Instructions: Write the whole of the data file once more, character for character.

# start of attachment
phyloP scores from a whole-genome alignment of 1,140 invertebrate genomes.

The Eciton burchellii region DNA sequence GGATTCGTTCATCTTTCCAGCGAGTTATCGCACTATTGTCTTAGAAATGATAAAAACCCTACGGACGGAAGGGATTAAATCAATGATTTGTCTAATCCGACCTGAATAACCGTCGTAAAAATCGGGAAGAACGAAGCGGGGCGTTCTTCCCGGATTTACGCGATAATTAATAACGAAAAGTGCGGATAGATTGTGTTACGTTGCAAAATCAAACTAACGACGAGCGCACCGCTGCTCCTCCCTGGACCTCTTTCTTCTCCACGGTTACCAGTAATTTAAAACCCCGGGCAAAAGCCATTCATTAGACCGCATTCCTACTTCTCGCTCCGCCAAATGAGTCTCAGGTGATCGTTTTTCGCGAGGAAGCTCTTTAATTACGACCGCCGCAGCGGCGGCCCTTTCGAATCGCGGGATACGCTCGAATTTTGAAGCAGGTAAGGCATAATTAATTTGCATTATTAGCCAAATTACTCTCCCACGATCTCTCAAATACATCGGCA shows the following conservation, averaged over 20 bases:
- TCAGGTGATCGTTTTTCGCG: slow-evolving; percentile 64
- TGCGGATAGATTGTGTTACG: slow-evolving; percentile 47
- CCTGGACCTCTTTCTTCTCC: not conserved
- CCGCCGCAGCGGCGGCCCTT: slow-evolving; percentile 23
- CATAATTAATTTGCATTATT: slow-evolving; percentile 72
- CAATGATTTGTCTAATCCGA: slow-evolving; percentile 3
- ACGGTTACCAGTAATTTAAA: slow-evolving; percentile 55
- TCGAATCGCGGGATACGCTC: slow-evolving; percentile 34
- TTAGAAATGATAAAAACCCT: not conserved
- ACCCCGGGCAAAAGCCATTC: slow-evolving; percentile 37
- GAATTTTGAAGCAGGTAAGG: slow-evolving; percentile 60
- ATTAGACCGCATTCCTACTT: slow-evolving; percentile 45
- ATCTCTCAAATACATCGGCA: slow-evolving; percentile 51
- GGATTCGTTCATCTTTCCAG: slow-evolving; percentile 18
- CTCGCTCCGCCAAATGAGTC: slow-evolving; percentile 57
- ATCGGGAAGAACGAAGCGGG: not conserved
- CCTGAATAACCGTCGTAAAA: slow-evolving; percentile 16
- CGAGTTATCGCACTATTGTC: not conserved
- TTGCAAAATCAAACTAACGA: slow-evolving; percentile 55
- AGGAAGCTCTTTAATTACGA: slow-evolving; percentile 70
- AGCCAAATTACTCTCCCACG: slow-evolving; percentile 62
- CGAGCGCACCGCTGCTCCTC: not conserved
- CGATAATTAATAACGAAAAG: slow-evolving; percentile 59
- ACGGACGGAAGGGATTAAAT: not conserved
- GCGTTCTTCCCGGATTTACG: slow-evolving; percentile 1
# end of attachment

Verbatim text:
phyloP scores from a whole-genome alignment of 1,140 invertebrate genomes.

The Eciton burchellii region DNA sequence GGATTCGTTCATCTTTCCAGCGAGTTATCGCACTATTGTCTTAGAAATGATAAAAACCCTACGGACGGAAGGGATTAAATCAATGATTTGTCTAATCCGACCTGAATAACCGTCGTAAAAATCGGGAAGAACGAAGCGGGGCGTTCTTCCCGGATTTACGCGATAATTAATAACGAAAAGTGCGGATAGATTGTGTTACGTTGCAAAATCAAACTAACGACGAGCGCACCGCTGCTCCTCCCTGGACCTCTTTCTTCTCCACGGTTACCAGTAATTTAAAACCCCGGGCAAAAGCCATTCATTAGACCGCATTCCTACTTCTCGCTCCGCCAAATGAGTCTCAGGTGATCGTTTTTCGCGAGGAAGCTCTTTAATTACGACCGCCGCAGCGGCGGCCCTTTCGAATCGCGGGATACGCTCGAATTTTGAAGCAGGTAAGGCATAATTAATTTGCATTATTAGCCAAATTACTCTCCCACGATCTCTCAAATACATCGGCA shows the following conservation, averaged over 20 bases:
- TCAGGTGATCGTTTTTCGCG: slow-evolving; percentile 64
- TGCGGATAGATTGTGTTACG: slow-evolving; percentile 47
- CCTGGACCTCTTTCTTCTCC: not conserved
- CCGCCGCAGCGGCGGCCCTT: slow-evolving; percentile 23
- CATAATTAATTTGCATTATT: slow-evolving; percentile 72
- CAATGATTTGTCTAATCCGA: slow-evolving; percentile 3
- ACGGTTACCAGTAATTTAAA: slow-evolving; percentile 55
- TCGAATCGCGGGATACGCTC: slow-evolving; percentile 34
- TTAGAAATGATAAAAACCCT: not conserved
- ACCCCGGGCAAAAGCCATTC: slow-evolving; percentile 37
- GAATTTTGAAGCAGGTAAGG: slow-evolving; percentile 60
- ATTAGACCGCATTCCTACTT: slow-evolving; percentile 45
- ATCTCTCAAATACATCGGCA: slow-evolving; percentile 51
- GGATTCGTTCATCTTTCCAG: slow-evolving; percentile 18
- CTCGCTCCGCCAAATGAGTC: slow-evolving; percentile 57
- ATCGGGAAGAACGAAGCGGG: not conserved
- CCTGAATAACCGTCGTAAAA: slow-evolving; percentile 16
- CGAGTTATCGCACTATTGTC: not conserved
- TTGCAAAATCAAACTAACGA: slow-evolving; percentile 55
- AGGAAGCTCTTTAATTACGA: slow-evolving; percentile 70
- AGCCAAATTACTCTCCCACG: slow-evolving; percentile 62
- CGAGCGCACCGCTGCTCCTC: not conserved
- CGATAATTAATAACGAAAAG: slow-evolving; percentile 59
- ACGGACGGAAGGGATTAAAT: not conserved
- GCGTTCTTCCCGGATTTACG: slow-evolving; percentile 1